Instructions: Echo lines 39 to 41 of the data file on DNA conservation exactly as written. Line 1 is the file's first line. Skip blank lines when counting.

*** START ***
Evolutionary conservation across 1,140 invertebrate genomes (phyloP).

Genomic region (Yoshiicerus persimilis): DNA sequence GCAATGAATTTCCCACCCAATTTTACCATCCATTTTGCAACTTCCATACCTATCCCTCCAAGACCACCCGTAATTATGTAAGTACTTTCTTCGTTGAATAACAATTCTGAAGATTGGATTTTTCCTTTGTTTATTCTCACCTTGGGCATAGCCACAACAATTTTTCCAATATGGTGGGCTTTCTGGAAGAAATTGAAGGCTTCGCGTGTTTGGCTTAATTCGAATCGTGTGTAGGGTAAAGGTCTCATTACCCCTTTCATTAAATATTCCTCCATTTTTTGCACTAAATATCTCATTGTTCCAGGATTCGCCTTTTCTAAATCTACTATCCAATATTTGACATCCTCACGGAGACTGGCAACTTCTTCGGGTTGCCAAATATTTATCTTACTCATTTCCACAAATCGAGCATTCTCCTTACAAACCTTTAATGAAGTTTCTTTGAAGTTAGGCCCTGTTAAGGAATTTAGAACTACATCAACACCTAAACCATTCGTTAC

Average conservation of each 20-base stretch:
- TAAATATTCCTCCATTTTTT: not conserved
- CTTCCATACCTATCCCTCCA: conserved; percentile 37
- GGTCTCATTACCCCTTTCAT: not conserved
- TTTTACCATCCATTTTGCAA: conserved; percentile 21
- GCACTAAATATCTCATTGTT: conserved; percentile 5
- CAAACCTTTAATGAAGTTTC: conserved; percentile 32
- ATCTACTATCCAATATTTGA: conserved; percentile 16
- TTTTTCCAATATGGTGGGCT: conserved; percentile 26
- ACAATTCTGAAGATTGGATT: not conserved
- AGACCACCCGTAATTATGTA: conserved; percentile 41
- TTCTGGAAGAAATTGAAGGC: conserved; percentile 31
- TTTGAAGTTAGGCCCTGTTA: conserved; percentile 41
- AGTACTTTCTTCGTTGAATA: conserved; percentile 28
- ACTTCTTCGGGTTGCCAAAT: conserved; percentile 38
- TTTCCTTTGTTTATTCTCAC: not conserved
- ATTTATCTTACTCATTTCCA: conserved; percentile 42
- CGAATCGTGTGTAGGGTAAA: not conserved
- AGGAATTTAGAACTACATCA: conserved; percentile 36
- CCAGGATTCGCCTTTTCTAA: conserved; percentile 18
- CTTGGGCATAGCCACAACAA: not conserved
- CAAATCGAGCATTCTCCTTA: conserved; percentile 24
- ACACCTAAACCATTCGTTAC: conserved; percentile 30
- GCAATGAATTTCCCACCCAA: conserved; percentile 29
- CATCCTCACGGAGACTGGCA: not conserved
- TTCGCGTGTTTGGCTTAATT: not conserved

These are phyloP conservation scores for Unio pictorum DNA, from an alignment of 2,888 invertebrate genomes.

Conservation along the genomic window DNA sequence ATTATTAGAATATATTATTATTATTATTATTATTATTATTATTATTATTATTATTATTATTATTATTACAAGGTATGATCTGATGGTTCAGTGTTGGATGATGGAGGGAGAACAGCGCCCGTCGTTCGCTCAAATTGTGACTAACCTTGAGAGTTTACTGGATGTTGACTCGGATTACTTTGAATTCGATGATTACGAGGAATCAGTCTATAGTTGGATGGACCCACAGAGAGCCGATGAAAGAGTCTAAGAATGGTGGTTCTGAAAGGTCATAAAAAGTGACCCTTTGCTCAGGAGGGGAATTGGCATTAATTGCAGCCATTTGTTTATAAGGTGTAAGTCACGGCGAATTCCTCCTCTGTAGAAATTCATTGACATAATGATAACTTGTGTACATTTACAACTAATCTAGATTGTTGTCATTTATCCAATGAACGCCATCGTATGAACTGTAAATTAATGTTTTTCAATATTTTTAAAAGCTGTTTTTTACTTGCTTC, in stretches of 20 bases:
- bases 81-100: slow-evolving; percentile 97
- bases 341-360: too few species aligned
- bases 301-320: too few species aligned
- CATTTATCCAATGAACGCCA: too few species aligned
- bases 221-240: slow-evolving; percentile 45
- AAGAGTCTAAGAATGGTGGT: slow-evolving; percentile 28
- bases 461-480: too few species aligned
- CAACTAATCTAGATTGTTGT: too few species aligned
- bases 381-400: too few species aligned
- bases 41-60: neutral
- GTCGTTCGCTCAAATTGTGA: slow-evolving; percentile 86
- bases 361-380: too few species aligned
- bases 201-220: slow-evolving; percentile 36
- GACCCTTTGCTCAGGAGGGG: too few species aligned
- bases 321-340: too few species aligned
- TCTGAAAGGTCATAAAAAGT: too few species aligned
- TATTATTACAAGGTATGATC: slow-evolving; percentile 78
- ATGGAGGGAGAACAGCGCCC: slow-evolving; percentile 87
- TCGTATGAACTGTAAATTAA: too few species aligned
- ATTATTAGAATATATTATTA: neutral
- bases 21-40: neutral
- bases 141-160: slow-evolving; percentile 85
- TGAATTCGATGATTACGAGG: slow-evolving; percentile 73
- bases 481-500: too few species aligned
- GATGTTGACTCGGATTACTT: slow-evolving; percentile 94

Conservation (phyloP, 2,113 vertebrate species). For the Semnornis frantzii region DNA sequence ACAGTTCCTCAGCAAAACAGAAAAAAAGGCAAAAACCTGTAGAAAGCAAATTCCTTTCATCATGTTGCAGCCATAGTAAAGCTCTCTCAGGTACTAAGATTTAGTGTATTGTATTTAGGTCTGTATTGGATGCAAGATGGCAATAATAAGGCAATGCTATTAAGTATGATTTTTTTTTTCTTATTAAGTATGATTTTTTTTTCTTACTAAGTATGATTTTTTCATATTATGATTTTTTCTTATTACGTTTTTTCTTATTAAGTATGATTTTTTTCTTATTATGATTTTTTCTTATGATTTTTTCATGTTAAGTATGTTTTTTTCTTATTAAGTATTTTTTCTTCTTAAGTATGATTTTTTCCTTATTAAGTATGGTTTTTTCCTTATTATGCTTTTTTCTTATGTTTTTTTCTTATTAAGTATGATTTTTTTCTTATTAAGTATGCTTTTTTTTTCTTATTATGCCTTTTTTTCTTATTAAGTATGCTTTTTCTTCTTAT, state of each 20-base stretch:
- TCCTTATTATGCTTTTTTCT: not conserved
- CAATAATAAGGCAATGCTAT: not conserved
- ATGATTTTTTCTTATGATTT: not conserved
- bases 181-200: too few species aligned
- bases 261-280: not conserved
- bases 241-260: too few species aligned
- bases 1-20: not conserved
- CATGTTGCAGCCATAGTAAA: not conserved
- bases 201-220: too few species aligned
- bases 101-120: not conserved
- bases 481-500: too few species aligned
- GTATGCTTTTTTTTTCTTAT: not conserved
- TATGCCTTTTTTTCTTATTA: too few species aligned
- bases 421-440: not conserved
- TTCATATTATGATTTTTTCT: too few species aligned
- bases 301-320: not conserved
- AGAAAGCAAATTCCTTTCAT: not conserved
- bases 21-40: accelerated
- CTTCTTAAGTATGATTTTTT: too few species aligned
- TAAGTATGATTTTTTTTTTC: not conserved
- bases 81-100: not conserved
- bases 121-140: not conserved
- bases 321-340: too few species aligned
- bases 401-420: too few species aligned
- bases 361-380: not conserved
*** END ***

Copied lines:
- bases 381-400: too few species aligned
- bases 41-60: neutral
- GTCGTTCGCTCAAATTGTGA: slow-evolving; percentile 86